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How Bad is Selfish Routing? By Tim Roughgarden Eva Tardos Presented by Alex Kogan

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Abstract In many large-scale communication networks, it’s impossible to regulate the traffic by some central authority to minimize the total latency. –We assume that each network user selfishly routes its traffic on the minimal-latency path available. –In this case, the TOTAL latency isn’t minimized! –The paper quantifies the performance degradation caused by the lack of central regulation (under some assumptions about the latency of each edge).

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The Performance Problem Given the rate of traffic between each pair of nodes, find an assignment of traffic to paths so that the total latency is minimized. –The total latency is the sum of all travel times –The latency of a single link is load-dependent (the network is congested)! In practice, it’s nearly impossible to impose optimal routing strategies, so users act in a selfish manner.

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The Central Question How much does the network performance suffer from the lack of regulation? –We assume that the users are selfish, but NOT malicious. –We assume that each user has complete information about the current traffic load over the network.

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Formalizing the Question We can view network users as independent agents in a non-cooperative game. –Each agent is given the link congestion caused by the rest of the network users. –Each agent controls a negligible fraction of the overall traffic. We expect the routes chosen by the agents to form a Nash equilibrium.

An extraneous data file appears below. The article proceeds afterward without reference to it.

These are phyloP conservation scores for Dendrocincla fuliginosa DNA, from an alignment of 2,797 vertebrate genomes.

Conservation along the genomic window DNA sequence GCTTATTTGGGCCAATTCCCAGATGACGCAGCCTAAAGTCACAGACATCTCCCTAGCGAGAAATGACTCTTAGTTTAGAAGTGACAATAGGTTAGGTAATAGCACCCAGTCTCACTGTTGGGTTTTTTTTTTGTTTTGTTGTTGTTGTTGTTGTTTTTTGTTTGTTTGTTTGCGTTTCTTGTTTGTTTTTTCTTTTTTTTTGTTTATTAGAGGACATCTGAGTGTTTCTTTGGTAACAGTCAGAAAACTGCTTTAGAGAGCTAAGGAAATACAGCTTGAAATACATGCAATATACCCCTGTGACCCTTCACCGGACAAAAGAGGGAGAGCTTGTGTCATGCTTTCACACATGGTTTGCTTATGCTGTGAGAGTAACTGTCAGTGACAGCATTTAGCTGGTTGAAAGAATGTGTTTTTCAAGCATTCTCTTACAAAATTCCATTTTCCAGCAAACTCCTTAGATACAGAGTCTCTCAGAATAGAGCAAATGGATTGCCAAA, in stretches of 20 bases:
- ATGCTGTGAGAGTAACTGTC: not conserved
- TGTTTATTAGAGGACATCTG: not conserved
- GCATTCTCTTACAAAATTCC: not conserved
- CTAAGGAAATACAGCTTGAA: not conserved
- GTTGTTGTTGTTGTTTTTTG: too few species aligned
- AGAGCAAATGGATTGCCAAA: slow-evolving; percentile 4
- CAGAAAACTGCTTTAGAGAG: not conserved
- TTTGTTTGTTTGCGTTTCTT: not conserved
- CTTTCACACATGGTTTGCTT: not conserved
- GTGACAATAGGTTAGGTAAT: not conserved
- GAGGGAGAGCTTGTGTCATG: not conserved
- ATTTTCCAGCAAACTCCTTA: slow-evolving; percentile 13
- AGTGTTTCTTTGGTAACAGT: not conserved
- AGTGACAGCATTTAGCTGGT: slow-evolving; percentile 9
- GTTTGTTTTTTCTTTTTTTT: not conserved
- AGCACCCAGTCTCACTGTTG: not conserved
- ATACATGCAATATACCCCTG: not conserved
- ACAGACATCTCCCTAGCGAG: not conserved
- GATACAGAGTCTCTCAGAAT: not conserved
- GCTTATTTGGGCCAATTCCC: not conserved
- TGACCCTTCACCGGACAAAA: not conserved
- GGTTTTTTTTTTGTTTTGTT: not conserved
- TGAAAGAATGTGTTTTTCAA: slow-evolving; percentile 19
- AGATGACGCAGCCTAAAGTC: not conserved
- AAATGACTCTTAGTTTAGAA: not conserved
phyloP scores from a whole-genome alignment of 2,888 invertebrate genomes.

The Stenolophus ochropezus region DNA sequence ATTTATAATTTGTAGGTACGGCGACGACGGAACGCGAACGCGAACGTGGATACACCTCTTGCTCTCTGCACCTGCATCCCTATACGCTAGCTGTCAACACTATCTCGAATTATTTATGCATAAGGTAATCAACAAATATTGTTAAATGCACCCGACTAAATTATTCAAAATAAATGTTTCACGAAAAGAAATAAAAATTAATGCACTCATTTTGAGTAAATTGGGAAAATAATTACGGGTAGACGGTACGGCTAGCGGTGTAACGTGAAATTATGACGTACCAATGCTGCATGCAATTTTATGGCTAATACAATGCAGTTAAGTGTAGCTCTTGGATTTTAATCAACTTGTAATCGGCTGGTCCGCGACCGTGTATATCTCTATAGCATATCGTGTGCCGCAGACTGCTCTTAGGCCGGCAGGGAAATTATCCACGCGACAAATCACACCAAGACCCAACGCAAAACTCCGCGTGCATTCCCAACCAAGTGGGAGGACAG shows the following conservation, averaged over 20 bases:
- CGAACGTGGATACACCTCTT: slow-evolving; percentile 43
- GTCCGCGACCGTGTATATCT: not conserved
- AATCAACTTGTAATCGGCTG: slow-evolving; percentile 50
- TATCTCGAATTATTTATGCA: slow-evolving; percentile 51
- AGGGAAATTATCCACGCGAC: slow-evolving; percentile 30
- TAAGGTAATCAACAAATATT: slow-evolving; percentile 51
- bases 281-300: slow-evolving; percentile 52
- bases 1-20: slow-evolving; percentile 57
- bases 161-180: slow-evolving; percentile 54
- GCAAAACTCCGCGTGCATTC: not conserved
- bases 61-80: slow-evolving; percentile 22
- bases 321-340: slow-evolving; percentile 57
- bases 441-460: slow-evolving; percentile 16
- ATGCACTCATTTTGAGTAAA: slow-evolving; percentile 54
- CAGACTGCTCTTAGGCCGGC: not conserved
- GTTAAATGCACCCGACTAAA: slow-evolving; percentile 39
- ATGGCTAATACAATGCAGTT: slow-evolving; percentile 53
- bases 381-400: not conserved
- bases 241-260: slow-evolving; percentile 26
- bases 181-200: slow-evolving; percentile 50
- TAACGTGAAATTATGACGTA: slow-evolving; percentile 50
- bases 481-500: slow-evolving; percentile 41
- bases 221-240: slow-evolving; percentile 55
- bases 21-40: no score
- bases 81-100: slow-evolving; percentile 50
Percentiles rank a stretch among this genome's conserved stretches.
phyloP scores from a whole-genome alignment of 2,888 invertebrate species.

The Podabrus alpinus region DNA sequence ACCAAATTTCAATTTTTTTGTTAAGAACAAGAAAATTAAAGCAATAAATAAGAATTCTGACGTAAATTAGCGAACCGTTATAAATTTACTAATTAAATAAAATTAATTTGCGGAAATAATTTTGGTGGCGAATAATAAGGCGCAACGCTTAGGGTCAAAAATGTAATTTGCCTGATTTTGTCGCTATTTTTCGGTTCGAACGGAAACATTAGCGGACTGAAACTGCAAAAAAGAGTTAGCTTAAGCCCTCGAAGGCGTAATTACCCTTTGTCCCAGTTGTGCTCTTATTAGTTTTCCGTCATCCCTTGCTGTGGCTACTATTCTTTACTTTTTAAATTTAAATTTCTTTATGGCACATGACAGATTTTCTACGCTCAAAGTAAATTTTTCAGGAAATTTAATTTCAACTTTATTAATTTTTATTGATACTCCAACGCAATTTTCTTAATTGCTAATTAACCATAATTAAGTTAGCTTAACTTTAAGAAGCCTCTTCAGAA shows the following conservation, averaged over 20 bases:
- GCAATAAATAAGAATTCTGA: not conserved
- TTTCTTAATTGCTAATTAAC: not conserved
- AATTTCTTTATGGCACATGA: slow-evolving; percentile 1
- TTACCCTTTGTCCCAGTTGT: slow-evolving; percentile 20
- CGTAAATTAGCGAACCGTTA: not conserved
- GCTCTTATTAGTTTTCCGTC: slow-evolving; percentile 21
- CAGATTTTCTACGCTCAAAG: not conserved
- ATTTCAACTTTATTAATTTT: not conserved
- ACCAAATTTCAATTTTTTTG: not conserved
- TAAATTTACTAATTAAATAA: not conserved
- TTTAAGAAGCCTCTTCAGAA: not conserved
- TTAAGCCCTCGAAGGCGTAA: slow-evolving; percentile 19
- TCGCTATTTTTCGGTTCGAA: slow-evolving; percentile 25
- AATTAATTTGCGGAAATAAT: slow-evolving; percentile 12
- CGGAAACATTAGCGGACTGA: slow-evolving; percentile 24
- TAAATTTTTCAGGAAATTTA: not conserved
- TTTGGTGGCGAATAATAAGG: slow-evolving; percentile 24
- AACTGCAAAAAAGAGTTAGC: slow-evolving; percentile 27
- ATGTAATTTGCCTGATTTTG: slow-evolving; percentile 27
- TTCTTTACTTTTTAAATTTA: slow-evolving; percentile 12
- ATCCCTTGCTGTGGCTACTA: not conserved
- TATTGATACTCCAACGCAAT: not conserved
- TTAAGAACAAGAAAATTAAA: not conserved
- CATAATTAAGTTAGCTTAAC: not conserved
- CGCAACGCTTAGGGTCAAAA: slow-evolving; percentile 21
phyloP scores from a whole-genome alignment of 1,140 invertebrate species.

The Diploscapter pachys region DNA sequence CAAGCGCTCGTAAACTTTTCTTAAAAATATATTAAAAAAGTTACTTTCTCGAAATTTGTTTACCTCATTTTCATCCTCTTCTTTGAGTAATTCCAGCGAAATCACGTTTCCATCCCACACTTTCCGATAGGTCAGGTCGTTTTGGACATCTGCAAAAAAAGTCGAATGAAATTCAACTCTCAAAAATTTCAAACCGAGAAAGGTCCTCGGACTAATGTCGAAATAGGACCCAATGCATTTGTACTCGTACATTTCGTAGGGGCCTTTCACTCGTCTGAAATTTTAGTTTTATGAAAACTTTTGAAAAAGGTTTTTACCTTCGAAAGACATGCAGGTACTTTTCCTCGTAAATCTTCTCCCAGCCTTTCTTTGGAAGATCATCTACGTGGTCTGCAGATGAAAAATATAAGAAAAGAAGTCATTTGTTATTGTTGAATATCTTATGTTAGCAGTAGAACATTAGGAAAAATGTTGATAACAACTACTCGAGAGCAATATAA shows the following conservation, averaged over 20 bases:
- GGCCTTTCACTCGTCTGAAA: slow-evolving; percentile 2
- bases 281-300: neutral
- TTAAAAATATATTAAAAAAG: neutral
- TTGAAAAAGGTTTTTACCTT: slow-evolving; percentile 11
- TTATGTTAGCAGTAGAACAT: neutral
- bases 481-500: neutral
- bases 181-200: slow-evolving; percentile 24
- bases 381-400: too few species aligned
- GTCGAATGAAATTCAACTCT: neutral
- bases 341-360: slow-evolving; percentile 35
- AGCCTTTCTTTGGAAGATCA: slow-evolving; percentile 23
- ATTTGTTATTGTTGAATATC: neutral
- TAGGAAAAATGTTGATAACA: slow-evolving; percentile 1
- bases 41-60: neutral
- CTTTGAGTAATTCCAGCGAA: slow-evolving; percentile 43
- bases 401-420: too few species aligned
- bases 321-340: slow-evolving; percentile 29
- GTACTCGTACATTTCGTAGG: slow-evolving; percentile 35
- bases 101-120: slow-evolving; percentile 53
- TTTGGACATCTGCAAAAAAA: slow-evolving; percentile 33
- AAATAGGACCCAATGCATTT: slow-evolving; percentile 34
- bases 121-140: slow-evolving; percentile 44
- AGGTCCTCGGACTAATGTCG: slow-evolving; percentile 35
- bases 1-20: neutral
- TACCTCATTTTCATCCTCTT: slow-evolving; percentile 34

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Formalizing the Question (cont) We’re interested in comparing the total latency of a Nash equilibrium with that of the optimal assignment of traffic to paths. –Nash equilibrium doesn’t in general optimize the social welfare (see the Prisoner’s Dilemma).

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Formalizing the Question (cont) A feasible assignment of traffic to paths in the network can be modeled as network flow. –Amount of flow between a pair of nodes is equal to the rate of traffic between the nodes. –At Nash equilibrium, all flow paths between given source & destination have the same latency. –If the latency of each link is a continuous and non- decreasing function of the flow on the link, then a flow corresponding to Nash always exists (and all such flows have the same total latency.

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Formalizing the Question (cont) We can study the cost of selfish routing via the following question: –Among all networks with continuous, nondecreasing link latency functions, what is the worst-case ratio between the total latency of a Nash flow and that of an optimal flow with the minimal total latency?

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The Answer If the latency of each edge is a linear function of the edge congestion, then a Nash flow has total latency at most 4/3 that of the optimal flow. For a general continuous nondecreasing link latency functions, the ratio is unbounded! BUT, the Nash flow total latency is at most twice the latency of an optimal flow routing twice as much traffic (bicriteria result).

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Linear Latency Example (1): Braess’s paradox Adding a zero-latency edge may negatively impact all the agents! S w T v x x 1 1 S w T v x x 1 1 0 The optimal latency:1 ½ The Nash latency:1 ½ The Nash latency:2 The ratio: 2 / 1 ½ = 4/3